If you're feeling guilty for having that cinnamon roll or slice of apple pie, don't -- the cinnamon spice in this sweet treat can give you something to feel good about. Cinnamon can help manage your blood sugar and decrease your risks of heart disease and some cancer. Add cinnamon to your dishes for a flavorful and quick way to boost your health.
Manage Your Blood Sugar
Cinnamon can help you avoid blood sugar spikes and the energy crashes that inevitably follow. A study in the "American Journal of Clinical Nutrition" reported a significant decrease in insulin concentration with meals containing 3 grams of cinnamon compared to the same meals without cinnamon. The cinnamon enhanced the functioning of insulin receptors, which meant less insulin was needed to bring down blood sugar. Studies in the "Journal of Medicinal Food" and "Nutrition Research" found that cinnamon supplements, whole cinnamon and cinnamon extracts all decreased fasting blood-glucose levels in diabetic patients.
Decrease Heart Disease Risk
You may not be worrying about heart disease, but carrying a bit of extra weight or having high blood pressure or high cholesterol can put you at risk of developing this condition. One tablespoon of cinnamon contains 4 grams of fiber, which meets 16 percent of your daily needs. Fiber helps keep you feeling full so that you can maintain a better handle on your weight. A study in the "Journal of the International Society of Sports Nutrition" reported that cinnamon supplements decreased blood pressure and body fat and increased lean body mass. Another study in the "International Journal of Experimental Medicine" reported that cinnamon lowered cholesterol and decreased the oxidative damage that leads to heart disease. This is because cinnamon helps activate antioxidant enzymes, which protect against oxidation.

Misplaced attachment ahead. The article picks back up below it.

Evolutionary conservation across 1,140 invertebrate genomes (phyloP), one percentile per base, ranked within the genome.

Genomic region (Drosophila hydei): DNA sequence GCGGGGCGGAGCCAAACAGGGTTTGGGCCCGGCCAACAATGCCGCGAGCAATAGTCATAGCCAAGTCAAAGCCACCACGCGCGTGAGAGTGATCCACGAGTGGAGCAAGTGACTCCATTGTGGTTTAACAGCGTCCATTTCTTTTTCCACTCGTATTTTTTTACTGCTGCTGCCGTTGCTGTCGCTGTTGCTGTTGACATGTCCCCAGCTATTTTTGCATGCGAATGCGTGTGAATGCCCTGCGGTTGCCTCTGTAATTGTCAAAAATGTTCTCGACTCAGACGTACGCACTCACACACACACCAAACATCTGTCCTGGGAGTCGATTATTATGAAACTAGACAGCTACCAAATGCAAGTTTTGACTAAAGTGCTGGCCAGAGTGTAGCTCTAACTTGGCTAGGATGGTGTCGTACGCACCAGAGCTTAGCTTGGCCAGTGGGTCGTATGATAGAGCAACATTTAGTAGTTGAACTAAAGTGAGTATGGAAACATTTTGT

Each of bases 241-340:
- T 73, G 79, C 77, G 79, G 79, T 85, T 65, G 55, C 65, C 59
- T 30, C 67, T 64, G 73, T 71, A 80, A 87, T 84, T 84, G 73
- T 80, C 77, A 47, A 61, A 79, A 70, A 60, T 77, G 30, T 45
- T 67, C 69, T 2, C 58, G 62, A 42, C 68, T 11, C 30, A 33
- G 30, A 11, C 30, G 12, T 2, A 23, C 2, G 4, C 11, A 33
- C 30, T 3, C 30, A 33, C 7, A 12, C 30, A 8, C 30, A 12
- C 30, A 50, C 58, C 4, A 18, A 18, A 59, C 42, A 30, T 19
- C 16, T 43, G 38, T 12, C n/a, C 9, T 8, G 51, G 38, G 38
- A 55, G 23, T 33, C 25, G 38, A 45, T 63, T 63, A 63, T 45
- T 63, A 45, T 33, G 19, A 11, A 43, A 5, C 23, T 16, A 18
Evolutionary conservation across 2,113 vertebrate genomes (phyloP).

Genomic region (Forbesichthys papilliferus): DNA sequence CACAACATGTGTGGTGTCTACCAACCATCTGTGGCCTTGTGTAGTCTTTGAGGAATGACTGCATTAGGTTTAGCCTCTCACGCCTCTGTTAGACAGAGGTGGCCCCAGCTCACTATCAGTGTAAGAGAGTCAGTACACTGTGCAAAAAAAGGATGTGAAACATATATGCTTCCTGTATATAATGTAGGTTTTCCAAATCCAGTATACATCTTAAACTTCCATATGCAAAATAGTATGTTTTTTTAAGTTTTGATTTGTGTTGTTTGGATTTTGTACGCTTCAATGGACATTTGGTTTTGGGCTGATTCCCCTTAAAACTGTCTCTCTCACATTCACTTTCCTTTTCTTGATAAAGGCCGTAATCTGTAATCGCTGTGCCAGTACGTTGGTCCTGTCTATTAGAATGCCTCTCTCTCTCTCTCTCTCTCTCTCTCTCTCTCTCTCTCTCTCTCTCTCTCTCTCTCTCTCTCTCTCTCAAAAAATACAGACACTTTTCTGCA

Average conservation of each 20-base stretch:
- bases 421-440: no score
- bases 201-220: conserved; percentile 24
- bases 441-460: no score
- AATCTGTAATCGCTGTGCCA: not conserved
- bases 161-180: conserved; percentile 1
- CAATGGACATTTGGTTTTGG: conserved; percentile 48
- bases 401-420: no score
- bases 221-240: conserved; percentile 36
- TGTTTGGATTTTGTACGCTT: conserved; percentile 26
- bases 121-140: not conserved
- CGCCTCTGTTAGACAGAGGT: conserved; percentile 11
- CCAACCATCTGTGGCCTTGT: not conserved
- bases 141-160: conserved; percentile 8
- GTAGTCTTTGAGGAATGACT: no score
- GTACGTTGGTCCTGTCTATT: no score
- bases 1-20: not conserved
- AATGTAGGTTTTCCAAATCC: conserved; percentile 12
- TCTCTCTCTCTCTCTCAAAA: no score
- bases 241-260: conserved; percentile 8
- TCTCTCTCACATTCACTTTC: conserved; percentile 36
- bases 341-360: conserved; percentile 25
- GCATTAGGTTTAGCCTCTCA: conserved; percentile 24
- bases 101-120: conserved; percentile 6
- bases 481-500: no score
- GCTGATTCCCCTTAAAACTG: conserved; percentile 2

Decrease Cancer Risk
Cinnamon's ability to activate antioxidants can strengthen your immune system and help protect you from cancer. A study in "Molecules" reported that cinnamon extracts activated the antioxidant response of human colon cells, which can help prevent colon cancer. Another study in "BMC Cancer" tested the action of cinnamon extract on cancer and found that cinnamon prevents tumors from growing and spreading and causes the death of some cancer cells.
Cinnamon is a more versatile spice than you may realize. The warmth and aroma of this spice can complement sweet and savory dishes. Start your day off right by sprinkling some cinnamon on your oatmeal or yogurt. While boiling chicken, throw in a cinnamon stick to add some extra flavor and mask any unpleasant smells. Cinnamon also pairs nicely with beef and pork, particularly in chilies or stews. If you choose to take cinnamon as a supplement, the usual dosage is 1 or 2 grams per day. Consult your doctor before taking a supplement to determine the dosage that works best for you.
- The American Journal of Clinical Nutrition: Effects of 1 and 3 g Cinnamon on Gastric Emptying, Satiety, and Postprandial Blood Glucose, Insulin, Glucose-Dependent Insulinotropic Polypeptide, Glucagon-like Peptide 1, and Ghrelin Concentrations in Healthy Subjects
- Journal of Medicinal Food: Cinnamon Intake Lowers Fasting Blood Glucose: Meta-Analysis
- Nutrition Research: Cinnamon Extract Improves Fasting Blood Glucose and Glycosylated Hemoglobin Level in Chinese Patients with Type 2 Diabetes
- Nutrition Data: Know What You Eat
- Journal of the International Society of Sports Nutrition: Effects of a Water-Soluble Cinnamon Extract on Body Composition and Features of the Metabolic Syndrome in Pre-Diabetic Men and Women
- International Journal of Experimental Medicine: Oxidative Markers, Nitric Oxide and Homocysteine Alteration in Hypercholesterolimic Rats: Role of Atorvastatine and Cinnamon
- Molecules: The Cinnamon-Derived Dietary Factor Cinnamic Aldehyde Activates the Nrf2-Dependent Antioxidant Response in Human Epithelial Colon Cells
- BMC Cancer: Cinnamon Extract Induces Tumor Cell Death through Inhibition of NFkappaB and AP1.
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